savings adjustments. Anyway, the main point was that the sky was clear. So it was time for the DSLR at 300mm ISO6400 and 2 seconds exposure. I took 12 dark frames.

First up, Jupiter's moons. What else? I stacked 7 of 15 frames to get this result:
 
 
 
I took three regions of Auriga.

The first was 10 frames and showed some double stars.


I couldn't get the second region to stack so I processed a single frame.



 
Next up was Epsilon Lyrae. I stacked 9 frames and also caught Delta.

 

Next was southern Lyra. I stacked 5 of 10 frames.


 

I finished with the Beehive (M44). Unfortunately, I could not get any decent frames.

April 9th 1700 GMT
There was an unexpected clear period. I took some full disc and close-ups of the active region before cloud rolled in again.
 
 

April 9th 0730 GMT

 
I checked the Sun in hydrogen alpha light. Visually, it seemed to add little to the white light view but I was hoping to find something in the photos.
 


 

April 9th 0710 GMT

 
I woke up to a clear sky and saw an amazing sunspot, with lots of activity in “white light” nearby. I used the Mak and DSLR.
 

 

April 8th 1600 GMT

Conditions continued to be difficult and haze affected the amount of light reaching my PST. I saw one small feature visually and the photo did not reveal much.
 
 

April 8th 0825 GMT

 
I bin scanned the Sun through thin cloud but did not see any sunspots.

April 7th 1600 GMT

 
I saw a rare patch of clear sky and bin scanned the Sun. Although I had seen some tiny sunspots in the Big Bear and Learmonth images, I did not see either of them.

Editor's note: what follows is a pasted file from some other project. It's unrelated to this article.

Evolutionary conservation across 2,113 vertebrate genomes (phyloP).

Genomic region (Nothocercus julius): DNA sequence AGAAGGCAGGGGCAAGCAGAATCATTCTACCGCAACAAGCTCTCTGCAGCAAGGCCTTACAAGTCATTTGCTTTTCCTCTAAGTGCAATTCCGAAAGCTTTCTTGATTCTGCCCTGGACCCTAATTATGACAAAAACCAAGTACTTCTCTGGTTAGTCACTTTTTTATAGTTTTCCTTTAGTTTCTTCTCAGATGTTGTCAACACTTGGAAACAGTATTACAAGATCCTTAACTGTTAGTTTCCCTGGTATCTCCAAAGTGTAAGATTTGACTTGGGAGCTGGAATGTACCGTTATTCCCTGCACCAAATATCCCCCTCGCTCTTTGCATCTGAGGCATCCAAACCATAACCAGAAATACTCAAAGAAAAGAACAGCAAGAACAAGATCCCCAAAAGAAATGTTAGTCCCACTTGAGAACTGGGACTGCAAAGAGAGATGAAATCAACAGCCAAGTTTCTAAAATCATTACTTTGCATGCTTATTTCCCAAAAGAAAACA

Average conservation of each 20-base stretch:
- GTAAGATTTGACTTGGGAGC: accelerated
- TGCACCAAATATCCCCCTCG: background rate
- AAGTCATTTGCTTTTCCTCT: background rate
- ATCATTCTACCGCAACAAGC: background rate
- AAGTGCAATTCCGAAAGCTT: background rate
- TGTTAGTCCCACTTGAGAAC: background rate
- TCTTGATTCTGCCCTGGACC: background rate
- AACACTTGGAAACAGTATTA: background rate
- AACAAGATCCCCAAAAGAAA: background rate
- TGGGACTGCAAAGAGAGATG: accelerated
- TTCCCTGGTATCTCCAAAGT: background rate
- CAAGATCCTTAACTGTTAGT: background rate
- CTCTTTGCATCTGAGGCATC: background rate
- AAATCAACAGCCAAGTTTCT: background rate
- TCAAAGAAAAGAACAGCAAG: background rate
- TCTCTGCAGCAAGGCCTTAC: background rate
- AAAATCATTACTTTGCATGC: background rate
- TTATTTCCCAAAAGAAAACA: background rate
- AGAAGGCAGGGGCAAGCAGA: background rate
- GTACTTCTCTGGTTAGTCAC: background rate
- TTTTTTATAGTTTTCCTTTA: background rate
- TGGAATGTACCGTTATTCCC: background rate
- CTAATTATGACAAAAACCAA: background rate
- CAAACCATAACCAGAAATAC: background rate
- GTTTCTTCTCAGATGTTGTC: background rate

April 6th 2040 GMT

 
It was dark but there was lots of moving cloud. I used my DSLR with 2 seconds’ exposure at 300mm and ISO6400.
 
My primary target was Jupiter’s moons.

 
 
I also took pot shots at Nu Draconi and Polaris, more in hope than expectancy.

Well, OK. I didn't get Nu Draconi but I did get 16 and 17, which look similar but are somewhat to the east and north.


I did get some of the stars surrounding Polaris.

 

April 3rd 1215 GMT

The weather was poor, as forecast but I still managed to see a sunspot through the cloud.

 

April 2nd 1100 GMT

 
I checked the Sun with my PST but it seemed quiet, apart from the sunspot.
 
One full disc shot showed a detached prominence.
 
Another full disc shot showed disc detail.


I managed to combine the two.

 



April 2nd 1040 GMT

 
A solar bin scan showed that the sunspot had rotated closer to the solar limb.
 
 

April 1st 0655 GMT

 
Most of the sky was cloudy but I managed to bin scan the Sun and saw that the sunspot had rotated.